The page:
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the other witnesses which is material for me to observe upon, as far as respects this part of the case. It appears from them indeed, what I have had no difficulty in admitting, and have observed upon before, that Sir Sidney Smith was frequently at Montague House---that they have known hin to be alone with me in the morning, but that they never knew him alone with me in an evening, or staying later than my company or the ladies-for what Mr. Stikemau says, with respect to his being alone with me in an evening, can only mean, and is only reconcileable with all the rest of the evidence on this part of the case, by its being under'stood to mean alone, in respect of other company, but not alone, in the absence of my Ladies. The deposition indeed of my servant, S. Roberts, is thus far material upon that point, that it exhibits. Mr. Cole, not less than three years ago, endeavouring to collect evidence upon these points to any prejudice.--For Your Majesty will find that he says,

" I recollect Mr. Cole* once asking me, I " think three years ago, whether there were any • favourites in the family. I remember saying, " that Captain Manby and Sir Sidney Smith were

frequently at Blackheath, and dined there 5 oftener than other persons. “ ceeds" I never knew Sir Sidney Smith stay “ later than the Ladies; I cannot exaetly say at " what time he went, but I never remember his “ staying alone with the Princess.” As to what is contained in the written declara

* See Appendix (A) No. 8.

He then pro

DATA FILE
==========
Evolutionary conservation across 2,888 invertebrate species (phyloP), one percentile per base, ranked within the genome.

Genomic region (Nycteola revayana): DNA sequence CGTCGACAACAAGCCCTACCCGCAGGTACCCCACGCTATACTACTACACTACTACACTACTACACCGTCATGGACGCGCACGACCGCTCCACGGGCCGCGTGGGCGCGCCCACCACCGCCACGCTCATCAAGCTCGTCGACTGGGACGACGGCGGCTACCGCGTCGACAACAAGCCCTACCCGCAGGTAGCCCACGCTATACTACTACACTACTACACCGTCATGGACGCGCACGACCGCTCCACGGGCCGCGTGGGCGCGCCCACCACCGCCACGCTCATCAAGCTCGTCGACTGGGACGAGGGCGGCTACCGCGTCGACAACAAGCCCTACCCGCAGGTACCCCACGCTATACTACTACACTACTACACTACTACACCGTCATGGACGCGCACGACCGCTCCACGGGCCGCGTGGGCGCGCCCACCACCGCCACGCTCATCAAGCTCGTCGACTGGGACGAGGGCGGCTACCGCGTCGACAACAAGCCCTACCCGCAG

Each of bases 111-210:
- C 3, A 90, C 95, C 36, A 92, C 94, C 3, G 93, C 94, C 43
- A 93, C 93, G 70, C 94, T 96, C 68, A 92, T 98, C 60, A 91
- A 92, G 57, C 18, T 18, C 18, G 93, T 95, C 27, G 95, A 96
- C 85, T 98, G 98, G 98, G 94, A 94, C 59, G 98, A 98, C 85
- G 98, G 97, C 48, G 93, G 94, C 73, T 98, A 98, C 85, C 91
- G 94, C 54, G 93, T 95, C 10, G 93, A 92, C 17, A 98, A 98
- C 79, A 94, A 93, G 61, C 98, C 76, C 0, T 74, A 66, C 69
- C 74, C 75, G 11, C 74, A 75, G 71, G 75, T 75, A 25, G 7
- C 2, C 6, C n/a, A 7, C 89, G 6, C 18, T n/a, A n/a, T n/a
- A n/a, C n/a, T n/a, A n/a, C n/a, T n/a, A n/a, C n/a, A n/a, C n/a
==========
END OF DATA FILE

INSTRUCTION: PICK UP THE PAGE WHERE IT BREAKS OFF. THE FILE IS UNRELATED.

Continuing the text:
tions of Mr. and Mrs. Lampert, the old servants of Sir John and Lady Douglas (as from some circumstances or other respecting, I conceive, either their credit or their supposed importance) the Commissioners have not thought proper to examine them upon their oaths,* I do not imagine Your Majesty would expect that I should take any notice of them. And as to what is deposed by my Lady Douglas, if your Majesty will observe the gross and horrid indecencies with which she ushers in, and states my confessions to her, of my asserted criminal intercourse with Sir Sidney Smith, Your Majesty, I am confident, will not be surprised that I do not descend to any particular observations on her deposition.-One, and one only observation will "I make, which, however, could not have escaped Your Majesty, if I had omitted it.-That Your Majesty will have an excellent portraiture of the true female delicacy and purity of my Lady Douglas's mind, and character, when you will observe that she seems wholly insensible that what a sink of infamy she degrades herself by her testimony against me. It is not only that it appears, from her statement, that she was contented to live, in famidiarity and apparent friendship with me, after the confession which I imade of my adultery (for by the indulgence and liberality, as it is called, of modern manners, the company of adulteresses has ceased to reflect that discredit upon the characters of other women who admit of their society, which the best interests of female virtue may, perhaps, require.) But she was contented to live in familiarity with a woman, who, if Lady Douglas's evidence of me is true, was a most low, vulgar, and profligate disgrace to her sex. The grossness of whose ideas and conversation, would add infamy to the lowest, most vulgar, and most infamous prostitute. It is not, however, upon this circumstance, that I rest assured no reliance can be placed on Lady Douglas's testimony; but after what is proved, with regard to her evidence respecting my pregnancy and delivery in 1802, I am certain that any observations upon her testimony, or her veracity, must be flung away. Your Majesty has therefore now before you